Just as a follow-up to the previous post...
This morning's Sunday was largely focusing on Roman Catholic matters again, examining (a) the accusations being made against the UK's most senior Catholic, Cardinal O'Brien, as reported in the Observer; (b) the latest news from the Vatican following Pope Benedict's resignation; (c) tensions between the Vatican and the English Catholic Church; and (d) a letter to the Independent by a number of liberal British Catholics calling for more democracy in the Church.
What of our ongoing concerns? Well, I spoke too soon about Robert Mickens. Yes, Robert Mickens of the Tablet was back, talking in collegiate fashion to Ed Stourton about the "spiny and prickly questions" brought about by Benedict's decision to resign. Then Tina Beattie of the Tablet reappeared as the most-used 'talking head' in a report by Trevor Barnes, spreading her anti-conservative message.
So was this a relapse on Sunday's part? No, because for the final discussion (on those calls for the advancement of 'the spirit of Vatican II' and the democratising of the Catholic Church) featured Fr Alexander Lucie-Smith of the Catholic Herald as one of its contributors (alongside one of the signatories of the letter) - as requested by me a couple of weeks ago! (Actually, I asked "How about Fr Alexander Lucie-Smith instead of Tina Beattie?" We got both! - which is fine by me. That's how it should be.)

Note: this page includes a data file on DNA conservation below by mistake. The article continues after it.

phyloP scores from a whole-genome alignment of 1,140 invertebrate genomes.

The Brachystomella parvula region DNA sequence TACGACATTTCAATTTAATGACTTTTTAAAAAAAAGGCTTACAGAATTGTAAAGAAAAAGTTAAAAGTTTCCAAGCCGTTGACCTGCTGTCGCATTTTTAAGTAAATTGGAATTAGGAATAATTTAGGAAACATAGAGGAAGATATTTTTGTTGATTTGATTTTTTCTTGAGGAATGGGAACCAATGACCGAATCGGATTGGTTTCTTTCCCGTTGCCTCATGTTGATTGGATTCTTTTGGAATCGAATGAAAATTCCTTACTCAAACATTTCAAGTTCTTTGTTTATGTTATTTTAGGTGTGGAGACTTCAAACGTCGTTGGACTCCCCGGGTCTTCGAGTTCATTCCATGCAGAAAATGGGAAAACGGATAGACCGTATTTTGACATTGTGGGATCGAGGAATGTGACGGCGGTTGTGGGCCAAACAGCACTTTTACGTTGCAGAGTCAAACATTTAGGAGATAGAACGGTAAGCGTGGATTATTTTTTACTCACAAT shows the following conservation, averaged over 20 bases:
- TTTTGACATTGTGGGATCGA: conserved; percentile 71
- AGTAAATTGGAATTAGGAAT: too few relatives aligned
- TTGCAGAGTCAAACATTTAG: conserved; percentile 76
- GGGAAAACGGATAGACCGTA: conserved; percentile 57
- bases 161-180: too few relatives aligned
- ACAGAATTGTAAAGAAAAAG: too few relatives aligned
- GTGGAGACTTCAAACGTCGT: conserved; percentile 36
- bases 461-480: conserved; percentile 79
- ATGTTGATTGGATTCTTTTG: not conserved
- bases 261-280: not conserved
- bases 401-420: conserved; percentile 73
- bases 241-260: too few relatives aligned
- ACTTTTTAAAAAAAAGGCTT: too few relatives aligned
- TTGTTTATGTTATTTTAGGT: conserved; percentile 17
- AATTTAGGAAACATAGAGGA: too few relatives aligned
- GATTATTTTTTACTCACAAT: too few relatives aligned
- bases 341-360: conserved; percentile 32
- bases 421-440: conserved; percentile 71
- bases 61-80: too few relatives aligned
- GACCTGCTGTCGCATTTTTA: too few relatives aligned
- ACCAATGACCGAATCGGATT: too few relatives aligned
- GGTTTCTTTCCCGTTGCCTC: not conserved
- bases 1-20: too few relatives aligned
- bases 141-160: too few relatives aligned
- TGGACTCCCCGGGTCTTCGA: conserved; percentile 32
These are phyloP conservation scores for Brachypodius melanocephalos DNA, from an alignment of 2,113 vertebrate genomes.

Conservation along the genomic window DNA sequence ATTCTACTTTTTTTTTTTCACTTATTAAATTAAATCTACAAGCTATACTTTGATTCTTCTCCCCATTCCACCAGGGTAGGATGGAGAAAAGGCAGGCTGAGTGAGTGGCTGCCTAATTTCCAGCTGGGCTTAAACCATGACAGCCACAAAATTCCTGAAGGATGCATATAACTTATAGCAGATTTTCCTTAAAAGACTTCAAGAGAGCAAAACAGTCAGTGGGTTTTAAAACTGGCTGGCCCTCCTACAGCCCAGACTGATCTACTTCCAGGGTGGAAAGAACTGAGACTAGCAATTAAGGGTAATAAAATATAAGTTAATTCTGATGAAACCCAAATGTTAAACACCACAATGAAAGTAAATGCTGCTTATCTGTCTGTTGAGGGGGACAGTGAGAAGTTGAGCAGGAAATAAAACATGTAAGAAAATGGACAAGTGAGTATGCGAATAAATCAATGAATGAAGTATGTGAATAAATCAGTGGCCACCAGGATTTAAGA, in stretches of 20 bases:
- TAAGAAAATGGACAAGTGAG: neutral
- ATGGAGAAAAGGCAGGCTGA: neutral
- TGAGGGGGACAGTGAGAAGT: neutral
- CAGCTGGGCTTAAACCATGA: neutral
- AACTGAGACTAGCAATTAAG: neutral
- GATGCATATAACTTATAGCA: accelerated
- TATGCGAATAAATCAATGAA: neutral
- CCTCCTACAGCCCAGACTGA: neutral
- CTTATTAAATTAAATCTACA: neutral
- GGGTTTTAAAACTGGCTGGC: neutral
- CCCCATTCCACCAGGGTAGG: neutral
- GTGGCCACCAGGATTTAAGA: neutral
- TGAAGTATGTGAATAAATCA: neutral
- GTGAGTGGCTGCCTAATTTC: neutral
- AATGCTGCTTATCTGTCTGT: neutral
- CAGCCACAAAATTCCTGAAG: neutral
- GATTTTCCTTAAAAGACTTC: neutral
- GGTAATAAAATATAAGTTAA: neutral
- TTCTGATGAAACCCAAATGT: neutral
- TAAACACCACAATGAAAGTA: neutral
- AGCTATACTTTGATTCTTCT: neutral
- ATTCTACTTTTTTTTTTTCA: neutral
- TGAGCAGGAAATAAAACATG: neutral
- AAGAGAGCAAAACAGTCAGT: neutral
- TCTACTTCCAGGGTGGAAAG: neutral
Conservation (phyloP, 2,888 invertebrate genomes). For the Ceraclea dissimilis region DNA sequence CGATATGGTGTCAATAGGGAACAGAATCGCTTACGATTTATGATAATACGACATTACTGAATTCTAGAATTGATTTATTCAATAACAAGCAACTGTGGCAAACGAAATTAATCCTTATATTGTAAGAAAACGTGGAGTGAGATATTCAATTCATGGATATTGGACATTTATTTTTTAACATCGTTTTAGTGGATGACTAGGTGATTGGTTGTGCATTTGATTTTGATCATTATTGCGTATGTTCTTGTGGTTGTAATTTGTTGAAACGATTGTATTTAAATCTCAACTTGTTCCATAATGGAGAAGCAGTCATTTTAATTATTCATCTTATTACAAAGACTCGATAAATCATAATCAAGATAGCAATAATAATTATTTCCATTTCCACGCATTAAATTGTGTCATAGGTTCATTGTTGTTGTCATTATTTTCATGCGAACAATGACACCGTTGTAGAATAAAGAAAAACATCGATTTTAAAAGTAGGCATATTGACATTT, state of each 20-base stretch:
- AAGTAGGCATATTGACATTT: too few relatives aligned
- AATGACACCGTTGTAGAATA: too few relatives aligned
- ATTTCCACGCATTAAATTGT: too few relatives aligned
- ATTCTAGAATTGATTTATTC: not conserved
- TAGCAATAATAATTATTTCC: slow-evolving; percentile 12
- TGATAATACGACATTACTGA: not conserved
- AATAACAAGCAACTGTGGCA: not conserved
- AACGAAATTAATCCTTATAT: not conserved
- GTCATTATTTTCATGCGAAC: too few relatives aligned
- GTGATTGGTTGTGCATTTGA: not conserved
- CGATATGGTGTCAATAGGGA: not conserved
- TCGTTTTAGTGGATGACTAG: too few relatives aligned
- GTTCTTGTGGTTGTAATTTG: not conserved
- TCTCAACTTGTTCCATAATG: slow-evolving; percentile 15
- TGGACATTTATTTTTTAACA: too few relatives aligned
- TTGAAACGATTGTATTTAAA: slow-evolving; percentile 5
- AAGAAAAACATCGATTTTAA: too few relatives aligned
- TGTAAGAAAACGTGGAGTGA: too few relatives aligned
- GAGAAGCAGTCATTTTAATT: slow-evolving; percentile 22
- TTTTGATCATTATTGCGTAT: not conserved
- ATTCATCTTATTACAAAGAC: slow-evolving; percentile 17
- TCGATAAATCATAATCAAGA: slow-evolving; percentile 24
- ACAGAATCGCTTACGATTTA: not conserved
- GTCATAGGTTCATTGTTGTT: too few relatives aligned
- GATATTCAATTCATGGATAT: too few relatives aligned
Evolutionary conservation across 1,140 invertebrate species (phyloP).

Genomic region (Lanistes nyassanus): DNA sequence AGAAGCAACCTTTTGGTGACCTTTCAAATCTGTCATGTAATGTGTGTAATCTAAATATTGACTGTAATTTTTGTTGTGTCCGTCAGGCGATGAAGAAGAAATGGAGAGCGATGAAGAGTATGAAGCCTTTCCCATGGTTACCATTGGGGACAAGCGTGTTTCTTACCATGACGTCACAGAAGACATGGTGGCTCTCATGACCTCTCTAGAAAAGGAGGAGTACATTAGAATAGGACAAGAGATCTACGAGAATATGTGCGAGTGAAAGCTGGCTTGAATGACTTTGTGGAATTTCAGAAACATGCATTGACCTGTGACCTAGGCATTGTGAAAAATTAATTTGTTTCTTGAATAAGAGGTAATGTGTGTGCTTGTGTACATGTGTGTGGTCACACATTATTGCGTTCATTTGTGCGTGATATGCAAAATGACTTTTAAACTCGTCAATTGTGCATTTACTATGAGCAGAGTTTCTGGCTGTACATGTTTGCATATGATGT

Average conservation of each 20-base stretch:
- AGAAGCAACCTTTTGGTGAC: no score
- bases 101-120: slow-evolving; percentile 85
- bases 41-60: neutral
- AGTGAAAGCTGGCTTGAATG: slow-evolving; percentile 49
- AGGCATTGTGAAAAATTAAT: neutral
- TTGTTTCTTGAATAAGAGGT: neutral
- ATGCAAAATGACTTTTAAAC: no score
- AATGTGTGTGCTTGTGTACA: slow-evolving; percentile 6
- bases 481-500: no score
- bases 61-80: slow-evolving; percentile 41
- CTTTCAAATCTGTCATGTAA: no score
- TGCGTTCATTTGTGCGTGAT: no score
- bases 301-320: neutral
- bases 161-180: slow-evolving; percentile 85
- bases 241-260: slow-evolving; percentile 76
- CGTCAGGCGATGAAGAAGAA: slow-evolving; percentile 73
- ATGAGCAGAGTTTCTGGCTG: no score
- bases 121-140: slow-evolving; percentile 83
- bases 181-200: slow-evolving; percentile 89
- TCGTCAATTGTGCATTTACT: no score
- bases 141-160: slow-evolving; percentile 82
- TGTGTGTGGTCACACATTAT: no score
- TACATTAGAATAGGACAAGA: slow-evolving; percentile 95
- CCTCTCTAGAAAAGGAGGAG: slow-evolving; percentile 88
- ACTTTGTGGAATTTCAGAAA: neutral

So, after two years without a single guest from the more traditionalist Catholic Herald (while there were over 20 appearances by contributors to the more liberal Tablet), two have appeared within two weeks...which suggests to me that the BBC did listen to those complaints sent to the programme and to the Complaints Unit on the strength of this blog's presentation of the evidence. I'll stick with "Result!" then - and keep my fingers crossed!
The rest of Sunday included an interview with Dr Usama Hasan of the Quilliam Foundation after "three men from Birmingham" (as Ed put it) were convicted of plotting terrorists acts that would seek to rival the 9/11 attacks in terms of bloodiness. Dr Hasan discussed the issue of Muslim charities in light of their fraudulent involvement with one, and said that "jihad" has two meanings, of which the "peaceful" meaning of a spiritually-guided fight against such things as poverty and hunger is the important one for most Muslims.
Just as Sunday tends to turn to the Tablet for Catholic issues, so it tends to turn to the Quilliam Foundation for Muslim matters. For Jewish concerns, it favours Ed Kessler and Rabbi Jonathan Romain. For Sikh matters, it turns to...well, er, no, it doesn't actually turn to anyone because it almost never discusses Sikh issues (just once in two years!). In a similar way, for Pakistani political issues, it (like Dateline London) turns to Dr Shahid Sadullah. He's a nice, liberal Pakistani journalist. Dr Sadullah was on today, discussing Pakistani political issues.
Away from the Sunday "speed-dial" contributors, there was a piece examining the religious impulses behind the Chartist movement and an interview with the new Director for Reconciliation for the incoming Archbishop of Canterbury.
Worth a "listen again", perhaps, if you missed it.